A Swarm of Bees Delayed a Flight for Three Hours

When the plane’s engine turned on, the pollinators simply left the aircraft—and passengers were finally able to board

Honeybees on honeycomb
Many airports have implemented pollinator-friendly programs or developed apiaries on their grounds to help support bees. Pixabay

A swarm of bees attached to the wing of a commercial plane in Houston on Wednesday, delaying its departure to Atlanta by about three hours. But despite the temporary hold-up, airline officials didn’t bee-smirch the insects or bee-moan the incident, which went viral on social media. They even managed to have a bit of fun with all the attention it garnered.

“Bee-lieve it or not, Delta flight 1682 on May 3 from Houston-Bush to Atlanta took a delay after a friendly group of bees evidently wanted to talk shop with the winglet of one of our airplanes, no doubt to share the latest about flying conditions at the airport,” says Delta Air Lines spokesman Morgan Durrant in a statement, per USA Today’s Zach Wichter.

The situation began to unfold around 11:30 a.m., while passengers were preparing to board. The bees apparently made themselves comfortable on the Airbus A320’s winglet, or one of the small, upturned tips at the very end of a plane’s wings that help reduce drag and improve fuel efficiency.

The airline did not allow passengers to board the plane while the swarm was still attached, so many watched out the window from inside George Bush Intercontinental Airport. One of those curious passengers was journalist Anjali Enjeti, who live-tweeted the entire chain of events as they unfolded. Her posts quickly attracted attention, racking up thousands of likes, quotes and retweets.

According to Enjeti’s tweets, the airline first tried calling in a beekeeper to help resolve the issue, but later determined that the beekeeper wouldn’t be allowed to touch the plane. At one point, the captain announced to passengers that he was going to try taxiing the plane to see if that would convince the swarm to move along.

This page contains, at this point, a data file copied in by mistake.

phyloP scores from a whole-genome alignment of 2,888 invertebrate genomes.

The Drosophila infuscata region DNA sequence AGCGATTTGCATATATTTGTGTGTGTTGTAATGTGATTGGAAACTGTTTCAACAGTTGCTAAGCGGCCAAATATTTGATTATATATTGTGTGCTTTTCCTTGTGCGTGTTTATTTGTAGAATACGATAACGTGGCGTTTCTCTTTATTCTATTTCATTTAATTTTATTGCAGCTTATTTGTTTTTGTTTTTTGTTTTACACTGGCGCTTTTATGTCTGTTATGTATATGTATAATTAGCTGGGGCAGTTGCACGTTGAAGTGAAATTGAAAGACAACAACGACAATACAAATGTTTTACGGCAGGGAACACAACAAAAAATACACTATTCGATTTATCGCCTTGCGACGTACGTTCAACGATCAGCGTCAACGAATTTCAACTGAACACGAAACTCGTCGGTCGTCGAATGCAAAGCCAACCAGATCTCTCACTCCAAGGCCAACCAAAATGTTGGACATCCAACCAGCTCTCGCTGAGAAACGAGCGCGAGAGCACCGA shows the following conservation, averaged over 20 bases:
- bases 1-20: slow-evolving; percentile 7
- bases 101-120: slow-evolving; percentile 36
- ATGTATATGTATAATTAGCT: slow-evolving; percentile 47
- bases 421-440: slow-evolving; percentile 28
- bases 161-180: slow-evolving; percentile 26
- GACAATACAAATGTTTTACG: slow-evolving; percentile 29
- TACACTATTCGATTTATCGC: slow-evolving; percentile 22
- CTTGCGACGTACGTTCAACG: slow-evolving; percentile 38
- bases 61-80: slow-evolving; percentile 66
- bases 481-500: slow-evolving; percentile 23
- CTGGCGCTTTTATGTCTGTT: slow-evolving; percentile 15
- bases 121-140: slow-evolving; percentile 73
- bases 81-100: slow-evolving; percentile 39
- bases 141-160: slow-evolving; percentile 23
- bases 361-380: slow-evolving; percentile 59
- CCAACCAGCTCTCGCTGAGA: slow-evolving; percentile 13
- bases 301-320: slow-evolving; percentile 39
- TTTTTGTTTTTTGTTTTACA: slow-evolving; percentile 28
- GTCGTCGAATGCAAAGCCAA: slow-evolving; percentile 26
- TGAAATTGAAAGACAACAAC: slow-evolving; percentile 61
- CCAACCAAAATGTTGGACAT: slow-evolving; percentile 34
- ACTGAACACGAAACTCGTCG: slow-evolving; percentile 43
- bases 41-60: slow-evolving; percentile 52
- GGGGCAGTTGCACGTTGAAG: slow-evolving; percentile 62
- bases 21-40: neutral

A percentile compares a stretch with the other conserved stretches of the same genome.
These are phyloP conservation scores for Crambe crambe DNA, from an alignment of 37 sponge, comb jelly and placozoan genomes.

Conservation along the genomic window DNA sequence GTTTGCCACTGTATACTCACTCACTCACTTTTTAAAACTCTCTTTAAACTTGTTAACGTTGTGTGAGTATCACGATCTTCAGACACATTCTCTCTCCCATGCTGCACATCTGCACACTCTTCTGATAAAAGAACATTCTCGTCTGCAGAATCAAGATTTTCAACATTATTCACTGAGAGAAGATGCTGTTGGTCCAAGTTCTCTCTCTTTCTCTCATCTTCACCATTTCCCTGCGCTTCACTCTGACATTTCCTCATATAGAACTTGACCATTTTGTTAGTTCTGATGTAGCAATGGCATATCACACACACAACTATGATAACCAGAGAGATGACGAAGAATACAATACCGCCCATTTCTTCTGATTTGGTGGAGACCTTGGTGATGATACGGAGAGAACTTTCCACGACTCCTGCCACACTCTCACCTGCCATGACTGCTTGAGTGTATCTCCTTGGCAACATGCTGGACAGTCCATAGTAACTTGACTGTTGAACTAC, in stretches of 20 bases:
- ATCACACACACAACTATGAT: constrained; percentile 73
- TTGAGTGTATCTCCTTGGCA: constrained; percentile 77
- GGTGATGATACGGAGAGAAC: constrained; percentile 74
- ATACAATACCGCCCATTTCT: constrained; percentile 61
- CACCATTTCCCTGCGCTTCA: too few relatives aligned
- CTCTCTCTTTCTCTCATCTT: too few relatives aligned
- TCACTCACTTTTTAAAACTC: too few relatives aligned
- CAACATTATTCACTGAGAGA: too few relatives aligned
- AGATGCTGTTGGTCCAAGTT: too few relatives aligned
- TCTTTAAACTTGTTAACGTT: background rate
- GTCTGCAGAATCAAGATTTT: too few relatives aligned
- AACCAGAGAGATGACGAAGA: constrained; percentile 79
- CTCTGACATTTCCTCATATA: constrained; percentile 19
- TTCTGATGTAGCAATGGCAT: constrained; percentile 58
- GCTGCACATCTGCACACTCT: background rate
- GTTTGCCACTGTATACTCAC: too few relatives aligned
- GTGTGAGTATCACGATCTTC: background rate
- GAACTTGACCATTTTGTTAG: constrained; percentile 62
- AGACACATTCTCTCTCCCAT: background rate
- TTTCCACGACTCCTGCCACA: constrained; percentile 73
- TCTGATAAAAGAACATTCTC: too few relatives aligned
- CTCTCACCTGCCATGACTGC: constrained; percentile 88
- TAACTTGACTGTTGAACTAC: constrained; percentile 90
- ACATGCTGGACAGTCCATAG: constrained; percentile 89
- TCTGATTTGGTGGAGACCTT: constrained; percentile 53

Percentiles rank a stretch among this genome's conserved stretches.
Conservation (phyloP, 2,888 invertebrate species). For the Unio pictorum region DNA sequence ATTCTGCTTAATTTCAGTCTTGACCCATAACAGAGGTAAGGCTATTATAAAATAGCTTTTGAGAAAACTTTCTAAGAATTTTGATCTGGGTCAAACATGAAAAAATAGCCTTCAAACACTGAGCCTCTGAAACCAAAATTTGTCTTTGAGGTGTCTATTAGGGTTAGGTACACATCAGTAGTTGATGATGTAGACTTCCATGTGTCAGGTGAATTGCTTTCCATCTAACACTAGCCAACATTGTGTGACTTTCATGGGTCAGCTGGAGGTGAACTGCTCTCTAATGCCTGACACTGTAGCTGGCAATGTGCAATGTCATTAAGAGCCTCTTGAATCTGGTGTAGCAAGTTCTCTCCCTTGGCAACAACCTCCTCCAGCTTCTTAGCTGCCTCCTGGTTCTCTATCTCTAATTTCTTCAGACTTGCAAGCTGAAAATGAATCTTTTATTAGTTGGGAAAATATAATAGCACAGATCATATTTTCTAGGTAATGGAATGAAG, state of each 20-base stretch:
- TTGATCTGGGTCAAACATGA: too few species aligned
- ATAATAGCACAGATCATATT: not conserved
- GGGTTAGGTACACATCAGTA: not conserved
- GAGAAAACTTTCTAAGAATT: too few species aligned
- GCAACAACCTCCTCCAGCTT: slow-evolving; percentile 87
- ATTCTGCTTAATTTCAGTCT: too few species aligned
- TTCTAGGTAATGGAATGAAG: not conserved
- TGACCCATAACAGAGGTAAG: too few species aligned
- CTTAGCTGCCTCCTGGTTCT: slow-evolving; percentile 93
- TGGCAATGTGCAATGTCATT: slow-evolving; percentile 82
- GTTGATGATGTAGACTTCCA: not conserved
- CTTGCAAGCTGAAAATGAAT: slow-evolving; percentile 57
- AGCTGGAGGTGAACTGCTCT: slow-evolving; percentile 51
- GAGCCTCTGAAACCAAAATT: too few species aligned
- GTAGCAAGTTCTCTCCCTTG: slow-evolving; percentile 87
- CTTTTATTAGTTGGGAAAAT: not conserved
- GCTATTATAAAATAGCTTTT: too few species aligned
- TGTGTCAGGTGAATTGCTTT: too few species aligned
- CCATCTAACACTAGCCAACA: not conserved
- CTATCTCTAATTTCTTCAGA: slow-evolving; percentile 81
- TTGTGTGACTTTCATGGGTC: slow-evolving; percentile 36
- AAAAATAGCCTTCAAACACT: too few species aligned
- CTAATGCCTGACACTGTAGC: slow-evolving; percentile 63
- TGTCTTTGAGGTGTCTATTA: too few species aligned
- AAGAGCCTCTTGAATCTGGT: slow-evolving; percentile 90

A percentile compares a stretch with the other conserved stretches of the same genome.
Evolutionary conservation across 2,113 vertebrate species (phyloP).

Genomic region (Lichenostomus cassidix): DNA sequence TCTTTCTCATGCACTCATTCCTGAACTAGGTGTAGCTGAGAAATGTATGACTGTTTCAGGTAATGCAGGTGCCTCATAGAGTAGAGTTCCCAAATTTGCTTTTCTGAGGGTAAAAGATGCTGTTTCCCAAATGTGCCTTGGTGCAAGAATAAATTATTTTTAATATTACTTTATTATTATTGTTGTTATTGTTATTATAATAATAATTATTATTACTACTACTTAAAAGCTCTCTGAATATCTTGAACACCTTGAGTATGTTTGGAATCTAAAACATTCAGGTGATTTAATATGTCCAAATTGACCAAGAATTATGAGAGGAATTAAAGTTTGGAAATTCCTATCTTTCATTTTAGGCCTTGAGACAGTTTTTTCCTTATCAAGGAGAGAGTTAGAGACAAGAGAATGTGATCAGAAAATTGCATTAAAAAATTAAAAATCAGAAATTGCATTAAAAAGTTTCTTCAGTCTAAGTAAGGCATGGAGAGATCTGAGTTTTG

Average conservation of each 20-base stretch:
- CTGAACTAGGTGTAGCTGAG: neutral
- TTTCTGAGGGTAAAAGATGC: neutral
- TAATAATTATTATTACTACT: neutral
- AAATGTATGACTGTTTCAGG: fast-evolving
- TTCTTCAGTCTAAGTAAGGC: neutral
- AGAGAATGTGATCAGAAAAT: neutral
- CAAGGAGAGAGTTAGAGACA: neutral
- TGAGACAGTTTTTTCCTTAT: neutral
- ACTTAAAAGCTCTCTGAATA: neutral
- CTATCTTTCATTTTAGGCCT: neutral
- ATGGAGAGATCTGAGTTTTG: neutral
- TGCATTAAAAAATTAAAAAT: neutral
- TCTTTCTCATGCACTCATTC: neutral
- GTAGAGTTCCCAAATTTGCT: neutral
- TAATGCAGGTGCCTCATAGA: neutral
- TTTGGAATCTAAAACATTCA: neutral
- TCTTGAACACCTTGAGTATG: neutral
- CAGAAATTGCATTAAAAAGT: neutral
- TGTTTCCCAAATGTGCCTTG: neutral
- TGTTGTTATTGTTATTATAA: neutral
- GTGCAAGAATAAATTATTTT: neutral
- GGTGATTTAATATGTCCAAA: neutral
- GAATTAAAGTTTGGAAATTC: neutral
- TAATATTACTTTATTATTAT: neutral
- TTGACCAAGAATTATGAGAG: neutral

Eventually, the airline decided to relinquish the gate to another flight. When the captain turned on the engine to move it out of the way, the bees left of their own volition. The plane moved to another gate, the passengers boarded and it took off without issue. When the flight finally landed in Atlanta around 7:30 p.m. Eastern time, Enjeti tweeted humorously that she imagined the bees “had the time of their lives laughing at all of us.”

Delta officials, for their part, delayed the flight for the safety and welfare of bees, passengers and crew members alike. They wanted to make sure the swarm didn’t accidentally make the plane less safe to fly, per USA Today.

Bees don’t often swarm at airports but, when they do, they tend to cause a scene. In September 2019, bees landed on an Air India plane’s cockpit glass and refused to move until crew members blasted them with water cannons. In September 2018, roughly 20,000 bees swarmed the engine of a Mango Airlines plane in South Africa, ultimately delaying three of the airline’s flights that day. Eventually, experts with a bee removal company arrived and used a palm frond to gently move the bees along. And in March 2017, a swarm clung near the cargo hold of an American Airlines plane in Miami, delaying the flight by about four hours until a beekeeper could arrive to remove them.

Amid growing awareness about the importance of pollinators—and the many threats they now face—airports are getting in on the action to help the winged creatures thrive. Some have implemented “pollinator-friendly practices and programs that restore habitat for bees and bring public awareness and appreciation to these fascinating insects,” according to a 2022 report from the Airport Cooperative Research Program, the Transportation Research Board and the National Academies of Sciences, Engineering and Medicine.

Facilities such as Germany’s Hamburg Airport, Chicago’s O’Hare International Airport and the Seattle-Tacoma International Airport have all welcomed bees to their grounds by creating on-site apiaries. The Houston airport, where the recent bee swarm incident occurred, has not implemented an on-site beekeeping program but is considering the idea, reports CNN’s Marnie Hunter.

Pittsburgh International Airport, which created its on-site apiary in 2015, has developed a clever solution to prevent bees from swarming on airport equipment: swarm traps, which give bees somewhere safe to land, as Rebecca Maksel reported for Air & Space magazine in 2021.

“Swarming is reproductive behavior,” as Steve Repasky, the airport’s beekeeper, told Air & Space magazine. “In the spring, a healthy colony will split in half, and will take off in a swarm to locate a new home, traveling upwards of a mile or more. While they’re searching, they’ll stop to rest on the first solid object they can find.”

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